Civ­i­liza­tion: Beyond Earth

The game that’s out of this world

Mac Format - - CONTENTS - Com­plex turn-based strat­egy Ex­cit­ing fu­ture-gaz­ing and aliens

£29.99 De­vel­oper Aspyr, aspyr.com OS OS X 10.9.5 or later Re­quires 2.2GHz i3 CPU or bet­ter, 4GB RAM, 8GB disk space, In­tel HD 4000 graph­ics or bet­ter, 256MB VRAM)

Beyond Earth is largely sim­i­lar to Civ­i­liza­tion V, but set against a back­drop of colonis­ing an alien world rather than ad­vanc­ing through the epochs of hu­man his­tory. It re­tains the fa­mil­iar turn­based me­chan­ics, as units are spread over a world map di­vided into hexagons, with the player’s mi­cro­man­age­ment skills tested with tasks from out­post build­ing to re­search­ing tech­nolo­gies of the fu­ture, man­ag­ing trade routes and ter­raform­ing the alien soil to im­prove hu­man sur­viv­abil­ity.

It feels more than just a highly pol­ished mod for Civ­i­liza­tion though, since Beyond Earth keeps things fresh by adding a few new el­e­ments to the tried and tested for­mula. Progress along the enor­mous tech­nol­ogy tree leads to hu­man­ity’s fu­ture evolv­ing in ac­cor­dance with one of three philoso­phies: Har­mony, Supremacy or Pu­rity.

Fac­tion choice af­fects both the visual ap­pear­ance of your units, and the bonuses you re­ceive. Har­mony is a path to greater un­der­stand­ing of the alien life­forms, so your units be­come green and adopt bug-like fea­tures. Supremacy’s me­chan­i­cal ap­proach leads to a more ro­botic ap­pear­ance.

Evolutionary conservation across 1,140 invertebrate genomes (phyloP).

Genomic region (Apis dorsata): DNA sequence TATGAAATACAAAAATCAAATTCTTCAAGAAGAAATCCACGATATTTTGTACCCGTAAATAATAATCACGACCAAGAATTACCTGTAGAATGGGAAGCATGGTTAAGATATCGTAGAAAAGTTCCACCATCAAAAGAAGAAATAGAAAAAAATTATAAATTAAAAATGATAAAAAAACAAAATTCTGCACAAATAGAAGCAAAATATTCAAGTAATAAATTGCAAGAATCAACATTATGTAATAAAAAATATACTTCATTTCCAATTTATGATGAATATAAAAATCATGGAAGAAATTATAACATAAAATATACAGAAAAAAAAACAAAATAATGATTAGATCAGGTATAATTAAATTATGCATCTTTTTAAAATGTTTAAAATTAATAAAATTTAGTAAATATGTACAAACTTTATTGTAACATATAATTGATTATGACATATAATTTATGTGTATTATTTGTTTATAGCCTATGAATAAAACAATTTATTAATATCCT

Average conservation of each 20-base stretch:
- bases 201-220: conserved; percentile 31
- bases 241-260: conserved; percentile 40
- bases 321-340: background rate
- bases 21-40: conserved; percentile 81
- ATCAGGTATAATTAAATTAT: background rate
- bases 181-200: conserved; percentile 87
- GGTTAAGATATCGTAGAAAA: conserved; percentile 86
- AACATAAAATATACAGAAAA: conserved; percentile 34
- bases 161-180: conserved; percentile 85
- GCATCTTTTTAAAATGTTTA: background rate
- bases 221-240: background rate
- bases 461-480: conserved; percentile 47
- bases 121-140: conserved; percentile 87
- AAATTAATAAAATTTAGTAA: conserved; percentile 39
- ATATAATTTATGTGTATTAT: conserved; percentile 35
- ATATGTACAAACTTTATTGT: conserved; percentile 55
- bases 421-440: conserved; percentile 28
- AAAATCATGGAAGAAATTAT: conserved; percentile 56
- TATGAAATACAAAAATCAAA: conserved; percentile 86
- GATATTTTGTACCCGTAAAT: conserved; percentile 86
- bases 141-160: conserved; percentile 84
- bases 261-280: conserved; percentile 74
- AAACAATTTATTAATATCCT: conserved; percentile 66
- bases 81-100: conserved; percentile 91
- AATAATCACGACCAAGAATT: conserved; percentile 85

A lot of thought has gone into the game de­sign, but it’s all a bit com­pli­cated to start with, and takes a few games to fig­ure out. It can feel bland at times, which isn’t helped by the lack of any real vari­a­tion be­tween the fac­tion lead­ers, aside from the graph­ics and speech that plays when you meet them, which is limited to no more than a few oft-re­peated lines.

Once you have a dozen ci­ties and a liv­ing, breath­ing em­pire, plough­ing through each turn gets tire­some. Work­ers and ex­plor­ers can be au­to­mated, and the game be­comes a lot faster when an­i­ma­tions are turned off. But trade routes, an es­sen­tial part of the eco­nomic game, still need to be man­aged man­u­ally. Hope­fully Fi­raxis will be

Beyond Earth keeps things fresh by adding a few new el­e­ments to the tried and tested Civ­i­liza­tion for­mula

able to im­prove this me­chanic with a patch.

Per­for­mance is sur­pris­ingly good, and it ran re­ally well on Iris graph­ics in a 2013 Mac­Book Pro. That said, we rec­om­mend avoid­ing play on the largest of maps if you have an older Mac.

Although we’ve moaned about some as­pects of the game, it still has the same re­ward­ing one-more-turn ad­dic­tive qual­i­ties pos­sessed by ev­ery Civ­i­liza­tion game. It’s only been out a lit­tle over a month and we’ve al­ready racked up over 100 hours of play. There are many dif­fer­ent ways to win, and strate­gies to try out, but it’s dis­ap­point­ingly short of be­ing a master­piece when it had all the po­ten­tial to be ex­actly that. Orestis Bas­tou­nis

Beyond Earth is a highly ad­dic­tive strat­egy game, but given its her­itage and set­ting it could have been far more.

Civ­i­liza­tion play­ers will recog­nise the hex grid but not the alien world on top of it.

Diplo­macy runs the same course as Civ­i­liza­tion V. Some of the re­sponses are iden­ti­cal.

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